In 2021, in the midst of the Covid-19 pandemic, Thifany had just been the target of a wave of layoffs in a government programme where she worked as a technical advisor. Simple luxuries, such as air conditioning and gym memberships, gradually disappeared, until money for rent also became scarce. She handed over the keys of the apartment she had lived in and went to a homelessness shelter.

“I got there completely devastated, with no self-esteem,” she says.

Unmotivated and with dark thoughts running through her mind, she continued her daily battle, seeking new work and the strength to move forward. Then, one day, a poster in the hall of her temporary home caught her eye.

“I saw a note talking about Traços, a phenomenon in Brasília that took people out of vulnerability, off the streets, and that had an impact on me,” she says.

She soon found herself selling magazines. Through her interest in culture and her skills in dealing with people, she saw small signs of transformation in her life, from a new perfume to a different bag, until she was once again able to rent a little place to call her own. Further, through the magazine, she met artists, participated in events as a speaker and expanded her network.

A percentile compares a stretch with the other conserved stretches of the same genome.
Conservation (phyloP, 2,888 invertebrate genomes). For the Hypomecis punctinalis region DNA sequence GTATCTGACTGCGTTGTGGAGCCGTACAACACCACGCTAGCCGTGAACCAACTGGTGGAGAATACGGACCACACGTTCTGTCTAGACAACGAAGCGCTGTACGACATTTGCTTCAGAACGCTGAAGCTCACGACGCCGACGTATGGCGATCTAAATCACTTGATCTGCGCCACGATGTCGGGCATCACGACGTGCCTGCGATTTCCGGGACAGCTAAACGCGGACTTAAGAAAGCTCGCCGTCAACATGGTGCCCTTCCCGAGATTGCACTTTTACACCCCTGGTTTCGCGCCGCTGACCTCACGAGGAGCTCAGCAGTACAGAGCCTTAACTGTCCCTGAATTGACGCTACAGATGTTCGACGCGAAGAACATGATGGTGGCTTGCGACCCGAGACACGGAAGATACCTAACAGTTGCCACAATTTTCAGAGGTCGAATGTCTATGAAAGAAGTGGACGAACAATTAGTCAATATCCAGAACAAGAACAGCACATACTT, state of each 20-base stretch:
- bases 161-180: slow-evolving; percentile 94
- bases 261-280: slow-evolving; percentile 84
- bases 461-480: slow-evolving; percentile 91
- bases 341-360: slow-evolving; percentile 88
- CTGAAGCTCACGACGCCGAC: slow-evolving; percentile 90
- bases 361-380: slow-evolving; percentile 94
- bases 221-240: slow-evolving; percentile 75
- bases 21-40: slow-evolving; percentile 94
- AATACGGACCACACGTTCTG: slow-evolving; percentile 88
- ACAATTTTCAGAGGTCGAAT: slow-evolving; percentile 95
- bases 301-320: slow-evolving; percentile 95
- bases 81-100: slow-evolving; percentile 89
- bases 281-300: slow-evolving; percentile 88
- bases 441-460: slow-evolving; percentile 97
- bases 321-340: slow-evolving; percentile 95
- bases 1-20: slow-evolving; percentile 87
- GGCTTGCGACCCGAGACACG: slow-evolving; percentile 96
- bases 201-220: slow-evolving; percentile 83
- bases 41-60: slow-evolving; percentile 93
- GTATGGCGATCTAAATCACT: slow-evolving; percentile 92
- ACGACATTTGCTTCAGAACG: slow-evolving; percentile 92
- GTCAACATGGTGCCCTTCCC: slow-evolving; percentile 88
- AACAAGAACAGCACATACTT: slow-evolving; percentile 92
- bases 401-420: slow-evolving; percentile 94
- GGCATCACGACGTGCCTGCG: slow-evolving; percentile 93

Abandoning herself

But an abusive relationship through her off track. She defines her ex-partner as an “emotional embezzler” and says that she has bet on the wrong people many times in her life. “I handed my need to be complete onto anyone,” she says.